Author: Eloisa James
Publisher: Random House,
Apr. 3, 2012
Available for pre-order
Source: Free for review from the Amazon Vine Program
Sexy Rating: 1
Description from amazon.com:
In 2009, New York Times bestselling author Eloisa James took a leap that many people dream about: she sold her house, took a sabbatical from her job as a Shakespeare professor, and moved her family to Paris. Paris in Love: A Memoir chronicles her joyful year in one of the most beautiful cities in the world.
With no classes to teach, no committee meetings to attend, no lawn to mow or cars to park, Eloisa revels in the ordinary pleasures of life—discovering corner museums that tourists overlook, chronicling Frenchwomen’s sartorial triumphs, walking from one end of Paris to another. She copes with her Italian husband’s notions of quality time; her two hilarious children, ages eleven and fifteen, as they navigate schools—not to mention puberty—in a foreign language; and her mother-in-law Marina’s raised eyebrow in the kitchen (even as Marina overfeeds Milo, the family dog).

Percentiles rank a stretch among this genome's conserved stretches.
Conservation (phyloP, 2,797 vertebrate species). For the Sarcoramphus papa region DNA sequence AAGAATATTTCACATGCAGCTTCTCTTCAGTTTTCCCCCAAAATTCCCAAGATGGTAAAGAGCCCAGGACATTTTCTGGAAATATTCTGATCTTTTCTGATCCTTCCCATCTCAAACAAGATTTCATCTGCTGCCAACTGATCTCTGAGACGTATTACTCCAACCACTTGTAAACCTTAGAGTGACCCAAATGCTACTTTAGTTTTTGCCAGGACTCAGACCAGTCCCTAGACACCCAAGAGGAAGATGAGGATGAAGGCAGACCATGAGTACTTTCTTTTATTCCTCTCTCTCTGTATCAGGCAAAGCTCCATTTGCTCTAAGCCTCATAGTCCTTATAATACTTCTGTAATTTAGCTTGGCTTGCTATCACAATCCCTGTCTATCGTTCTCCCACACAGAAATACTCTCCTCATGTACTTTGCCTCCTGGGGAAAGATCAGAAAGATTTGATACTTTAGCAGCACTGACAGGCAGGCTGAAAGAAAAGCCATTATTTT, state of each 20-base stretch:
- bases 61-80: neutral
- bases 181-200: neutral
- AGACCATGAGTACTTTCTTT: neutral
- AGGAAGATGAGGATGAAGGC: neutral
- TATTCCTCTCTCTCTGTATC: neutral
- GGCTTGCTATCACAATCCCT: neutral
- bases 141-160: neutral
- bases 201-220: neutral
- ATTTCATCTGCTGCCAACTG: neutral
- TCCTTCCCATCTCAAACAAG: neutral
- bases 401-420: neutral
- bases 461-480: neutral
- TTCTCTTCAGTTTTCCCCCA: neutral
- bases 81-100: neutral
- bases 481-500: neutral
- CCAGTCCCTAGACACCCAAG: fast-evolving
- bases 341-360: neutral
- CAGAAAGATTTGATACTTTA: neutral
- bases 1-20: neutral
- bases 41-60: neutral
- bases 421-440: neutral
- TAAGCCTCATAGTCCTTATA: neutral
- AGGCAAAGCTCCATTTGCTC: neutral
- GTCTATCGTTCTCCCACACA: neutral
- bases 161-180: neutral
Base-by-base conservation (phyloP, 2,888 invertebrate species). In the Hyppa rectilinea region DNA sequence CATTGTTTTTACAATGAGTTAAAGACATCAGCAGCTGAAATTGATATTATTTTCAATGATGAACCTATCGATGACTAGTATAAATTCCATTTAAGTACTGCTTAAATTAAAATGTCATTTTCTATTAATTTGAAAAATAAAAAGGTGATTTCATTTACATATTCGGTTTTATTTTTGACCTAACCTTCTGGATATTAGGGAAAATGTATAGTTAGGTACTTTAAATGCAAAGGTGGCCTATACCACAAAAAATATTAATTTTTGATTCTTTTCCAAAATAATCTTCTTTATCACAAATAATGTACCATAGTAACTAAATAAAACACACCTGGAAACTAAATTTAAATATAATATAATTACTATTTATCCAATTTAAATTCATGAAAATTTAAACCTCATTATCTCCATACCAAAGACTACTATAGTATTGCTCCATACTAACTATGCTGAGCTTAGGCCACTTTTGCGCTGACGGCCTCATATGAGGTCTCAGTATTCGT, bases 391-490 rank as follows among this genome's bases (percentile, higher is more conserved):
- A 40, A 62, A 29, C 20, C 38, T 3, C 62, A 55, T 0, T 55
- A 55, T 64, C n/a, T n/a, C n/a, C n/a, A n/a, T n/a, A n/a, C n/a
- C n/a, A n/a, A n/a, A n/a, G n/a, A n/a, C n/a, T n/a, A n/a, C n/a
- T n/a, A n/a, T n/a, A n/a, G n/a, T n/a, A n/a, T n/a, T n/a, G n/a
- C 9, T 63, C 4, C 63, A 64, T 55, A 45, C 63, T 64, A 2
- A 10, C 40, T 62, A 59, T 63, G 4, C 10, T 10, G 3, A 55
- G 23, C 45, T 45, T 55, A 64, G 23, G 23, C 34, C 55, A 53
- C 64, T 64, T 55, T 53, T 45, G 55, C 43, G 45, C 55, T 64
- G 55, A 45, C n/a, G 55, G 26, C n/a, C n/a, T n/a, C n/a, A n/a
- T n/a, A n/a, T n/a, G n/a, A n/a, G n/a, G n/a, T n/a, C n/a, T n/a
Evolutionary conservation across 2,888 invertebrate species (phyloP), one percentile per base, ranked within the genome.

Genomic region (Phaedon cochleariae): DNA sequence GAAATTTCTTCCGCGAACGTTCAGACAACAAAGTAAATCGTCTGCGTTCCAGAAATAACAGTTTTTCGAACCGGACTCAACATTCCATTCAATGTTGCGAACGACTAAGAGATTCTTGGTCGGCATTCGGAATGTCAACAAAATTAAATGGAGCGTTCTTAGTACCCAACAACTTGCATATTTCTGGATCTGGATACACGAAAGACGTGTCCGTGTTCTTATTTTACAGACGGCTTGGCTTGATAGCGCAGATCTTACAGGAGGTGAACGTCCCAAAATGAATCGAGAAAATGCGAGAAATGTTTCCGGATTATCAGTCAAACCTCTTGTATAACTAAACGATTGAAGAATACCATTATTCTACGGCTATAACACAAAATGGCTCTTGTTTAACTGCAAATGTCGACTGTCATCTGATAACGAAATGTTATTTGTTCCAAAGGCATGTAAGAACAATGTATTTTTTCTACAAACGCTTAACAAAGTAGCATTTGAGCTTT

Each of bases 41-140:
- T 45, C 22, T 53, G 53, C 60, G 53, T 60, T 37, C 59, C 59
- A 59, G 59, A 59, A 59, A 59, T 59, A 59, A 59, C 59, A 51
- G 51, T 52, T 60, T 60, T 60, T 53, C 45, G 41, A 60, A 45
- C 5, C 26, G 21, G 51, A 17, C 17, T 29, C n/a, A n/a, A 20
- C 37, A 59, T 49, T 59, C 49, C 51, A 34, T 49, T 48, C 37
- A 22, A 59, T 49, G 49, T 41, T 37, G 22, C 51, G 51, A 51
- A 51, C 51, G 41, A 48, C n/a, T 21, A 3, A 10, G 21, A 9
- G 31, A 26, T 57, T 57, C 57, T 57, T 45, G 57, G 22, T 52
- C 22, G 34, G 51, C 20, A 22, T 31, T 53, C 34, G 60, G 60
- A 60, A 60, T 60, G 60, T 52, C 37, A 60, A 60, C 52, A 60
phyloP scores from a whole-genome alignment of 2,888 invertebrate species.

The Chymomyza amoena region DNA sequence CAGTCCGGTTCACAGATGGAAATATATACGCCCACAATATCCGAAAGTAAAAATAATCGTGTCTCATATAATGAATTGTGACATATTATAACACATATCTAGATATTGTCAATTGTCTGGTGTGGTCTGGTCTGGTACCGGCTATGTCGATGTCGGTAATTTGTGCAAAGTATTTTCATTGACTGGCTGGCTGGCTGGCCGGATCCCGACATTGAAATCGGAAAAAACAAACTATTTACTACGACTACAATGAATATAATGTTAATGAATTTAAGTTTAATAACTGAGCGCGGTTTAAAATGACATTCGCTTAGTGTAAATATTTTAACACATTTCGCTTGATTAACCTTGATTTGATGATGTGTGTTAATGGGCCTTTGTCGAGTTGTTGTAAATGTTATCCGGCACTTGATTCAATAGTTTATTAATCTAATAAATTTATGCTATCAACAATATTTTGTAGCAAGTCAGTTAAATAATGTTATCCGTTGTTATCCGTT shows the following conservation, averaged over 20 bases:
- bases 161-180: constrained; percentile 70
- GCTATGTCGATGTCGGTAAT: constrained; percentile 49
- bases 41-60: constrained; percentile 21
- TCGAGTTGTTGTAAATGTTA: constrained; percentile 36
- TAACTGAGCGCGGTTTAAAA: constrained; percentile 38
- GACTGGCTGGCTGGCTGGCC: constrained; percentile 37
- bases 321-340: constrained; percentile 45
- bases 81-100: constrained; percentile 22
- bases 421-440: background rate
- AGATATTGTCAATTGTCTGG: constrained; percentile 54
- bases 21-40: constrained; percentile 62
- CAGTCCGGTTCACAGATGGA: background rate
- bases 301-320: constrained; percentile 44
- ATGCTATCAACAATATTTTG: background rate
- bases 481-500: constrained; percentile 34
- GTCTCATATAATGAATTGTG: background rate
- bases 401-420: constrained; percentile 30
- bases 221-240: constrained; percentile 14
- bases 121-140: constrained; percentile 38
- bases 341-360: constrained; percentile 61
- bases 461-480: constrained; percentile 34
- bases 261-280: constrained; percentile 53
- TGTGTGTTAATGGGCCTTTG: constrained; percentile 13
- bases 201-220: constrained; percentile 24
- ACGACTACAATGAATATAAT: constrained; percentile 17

I read almost no memoirs but I am very glad I agreed to review this one.
I loved this book!! I am a fan of Ms James’ historical romances but I have to say this is my favorite book of hers. Following a diagnosis of breast cancer and subsequent treatments, she packs up her family for a year of living in Paris, France.
It is a tale of delicious cuisine, and terrible food; of couture lust and sophisticate envy; of precocious kids and truth from the mouth of babes, and the exhaustion of parenting.
There is humor in her writing as she has us follow along on the escapades of her precocious ten year old daughter and her fourteen year old son. They alternately love and hate their year in Paris. Eloisa spends time sampling many restaurants, cooking and is a died-in-the-wool people watcher, especially of those Parisian women who dress so exquisitely. Her Italian born husband, Allesandro, is on a mission to master the French language and has a conversation companion, Florent, who wants to speak Italian. Together they help each other to master the languages and we learn of Florent’s unrequited love life.
The year is told through essays interspersed among journal-type entry paragraphs. The whole works very well. I felt like I was walking down the streets of Paris with her.
I can definitely recommend this book.